On my first day of class at MIT, one of my professors (who also worked in Polaroid Corporation's vision research laboratory) walked around the class, shooting a closeup picture of each of the students in his class, without any advance warning. I recall covering my face with one of my books, kind of half disturbed and half laughing at the hypocrisy of it all. This experience led me to later formulate the concept of Humanistic Property, i.e. that if we're not allowed to photocopy textbooks or take pictures of art works (like the Polaroid Art Deco building), why should others be allowed to photograph us.
Polaroid was a big supporter of ID cards and surveillance, watching everyone and helping other large organizations watch everyone. But hardly anyone was watching them. This hypocrisy is nothing new, but now it has grown to a scale that affects everyone in their day-to-day lives.
While governments and large corporations want to know everything about us, they reveal very little about themselves. Their workings are often shrouded in secrecy. Ordinary people are placed under ever-increasing surveillance. At the same time, those who are conducting the surveillance -- and are polluting our air and water supplies, and otherwise placing us in danger -- use threats, intimidation, bribery, and surveillance itself, to avoid scrutiny and to scrutinize those who scrutinize them. In this way, surveillance allows parties in power to keep any opposition in check.
Edward Snowden revealed that governments in the Anglosphere are placing their own citizens under surveillance, watching nearly everything we do. And secret evidence is increasingly used in a range of legal proceedings in USA, UK, and Canada, meaning that cases are being decided on the basis of "evidence" that lacks the benefit of counsel to challenge or question that evidence.
This hypocrisy -- watching you while prohibiting you from watching them -- threatens our physical safety, socio-economic stability, the integrity of health care, and the very foundations of a fair, just, and stable society.
The surveillance industry embraces and embodies this kind of hypocrisy: watching us while remaining hidden from being watched.
Many establishments that record us prohibit us from recording them:
The opposite of hypocrisy is integrity. Surveillance, without integrity, only creates temporary stability and temporary security from low-level street crime. Such surveillance does not protect against larger crimes and corruption, and may, in fact actually be the cause of it [see "Ladder Theory" on page 2 of this paper, or at Singularity Summit 2010].
Those in positions of power or authority over us -- politicians, police, priests, etc., -- are often people very much like us -- most are good, but a few of them are "bad apples". How do you protect yourself from a few bad apples? Police, for example, are more likely to be on the side of other police and security professionals, in any dispute that may arise.
Sensors such as surveillance cameras are all around us, to protect merchandise, buildings, and other property. The surveillance is contstant, and never has to ask our permission. One way we can protect ourselves is to put sensors on our own bodies to monitor our own health, wellness, and the surrounding environment.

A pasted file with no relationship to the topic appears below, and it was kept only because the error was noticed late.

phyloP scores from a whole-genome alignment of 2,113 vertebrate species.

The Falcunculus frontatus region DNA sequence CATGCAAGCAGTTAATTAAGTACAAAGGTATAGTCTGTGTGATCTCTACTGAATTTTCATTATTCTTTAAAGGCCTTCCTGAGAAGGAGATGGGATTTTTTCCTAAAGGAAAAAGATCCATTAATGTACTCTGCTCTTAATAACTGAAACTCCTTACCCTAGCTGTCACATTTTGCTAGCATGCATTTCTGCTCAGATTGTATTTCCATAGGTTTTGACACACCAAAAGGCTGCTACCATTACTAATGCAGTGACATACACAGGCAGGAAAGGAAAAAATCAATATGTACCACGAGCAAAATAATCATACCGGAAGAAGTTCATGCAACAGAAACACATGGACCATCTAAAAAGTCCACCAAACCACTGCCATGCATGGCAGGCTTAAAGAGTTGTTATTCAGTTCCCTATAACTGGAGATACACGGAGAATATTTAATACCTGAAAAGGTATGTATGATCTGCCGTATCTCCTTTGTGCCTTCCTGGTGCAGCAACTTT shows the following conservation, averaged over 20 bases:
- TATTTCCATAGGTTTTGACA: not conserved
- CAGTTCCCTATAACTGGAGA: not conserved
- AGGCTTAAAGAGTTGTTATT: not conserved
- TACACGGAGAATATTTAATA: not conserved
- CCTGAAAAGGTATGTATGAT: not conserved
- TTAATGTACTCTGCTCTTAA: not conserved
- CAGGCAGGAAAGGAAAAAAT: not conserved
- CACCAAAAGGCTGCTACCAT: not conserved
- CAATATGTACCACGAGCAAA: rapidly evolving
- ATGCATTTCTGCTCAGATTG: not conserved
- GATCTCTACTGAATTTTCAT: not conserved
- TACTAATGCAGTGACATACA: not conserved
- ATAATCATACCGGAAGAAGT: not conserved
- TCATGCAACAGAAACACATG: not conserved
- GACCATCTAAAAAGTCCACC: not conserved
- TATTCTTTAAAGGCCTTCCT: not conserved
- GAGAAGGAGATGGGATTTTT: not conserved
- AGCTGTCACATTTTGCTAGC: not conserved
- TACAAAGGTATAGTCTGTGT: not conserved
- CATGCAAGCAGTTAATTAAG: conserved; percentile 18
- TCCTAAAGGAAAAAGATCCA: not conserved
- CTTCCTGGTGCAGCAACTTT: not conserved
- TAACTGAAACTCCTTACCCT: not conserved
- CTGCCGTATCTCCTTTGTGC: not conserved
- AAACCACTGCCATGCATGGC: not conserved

Luis Kun writes:
"individual with an electronic health record ... throughout the individual's lifetime. This individual's life may be saved a few times by having the right information in the right place at the right time. The quality of life may improve... The knowledge stored could also provide information related to environmental factors (e.g., quality of the water and air), as well as short- and long-term effects of diet, exercise, ... improve the quality of our healthcare and public health systems while significantly reducing expenses." ["interoperability: the cure for what ails us", Luis Kun, IEEE ENGINEERING IN MEDICINE AND BIOLOGY]
Those who require us to ask permission before recoring our own bodies (including our senses) have placed us in danger and raised health care costs for our society.
If we have to ask permission to put sensors on our own bodies, the result will be an inability to protect ourselves from danger, health risks, and even our own failing eyesight (as can be done with a computerized seeing aid), as well as from others (e.g. as might be needed to defend ourselves in a court of law or prove our own story of what happened).
To bring balance, fairness, and stability to society, I propose the "Veillance Contract": people should be able to make their own recording while they are being recorded. This means that if a telemarketer calls you and says "this call may be recorded for quality control and training purposes" that the word "may" can be taken at both of its meanings, i.e. that the call could be recorded and also that you could record the call too, if you like. Just like you get to keep a copy of any contract you sign, you have a right to record any transaction in the same medium (text, audio, video, etc.) as the other party. If a person is denied this ability, then recordings of them should not be able to be used against them. We must be able to uphold this Veillance Contract, to protect ourselves from recordings being used out-of-context.
If we don't follow the Veillance Contract here's this horrible world we all might need to live in, walking around like space aliens:
Security by Example:
Our government and industry leaders watch us through
cameras hidden in dark spherical domes with dark shrouds inside, so we
can’t see which way the cameras are facing.
Imagine how absurd the world would be if we
followed their example and walked around
with dark globes over our faces so nobody (including them)
could see which way our heads were facing.
[HEADome interactive art sculptures, S. Mann, 2013].
2. People are worth more than things such as merchandise. To the extent that certain counterveilling forces, such as privacy, are required to limit the above, it should never be the case that merchandise or that which is in plain sight (e.g. retail business) is given a higher value than human life and health. If cars and buildings can "see" then so should people (e.g. with a seeing aid at least as capable as that of cars and buildings). And we must not create a world where things know everything about us and reveal nothing about themselves. We must change the IOT (Internet of Things) to the IOOT (Internet of Open Things), or the IOI (Internet of Integrity).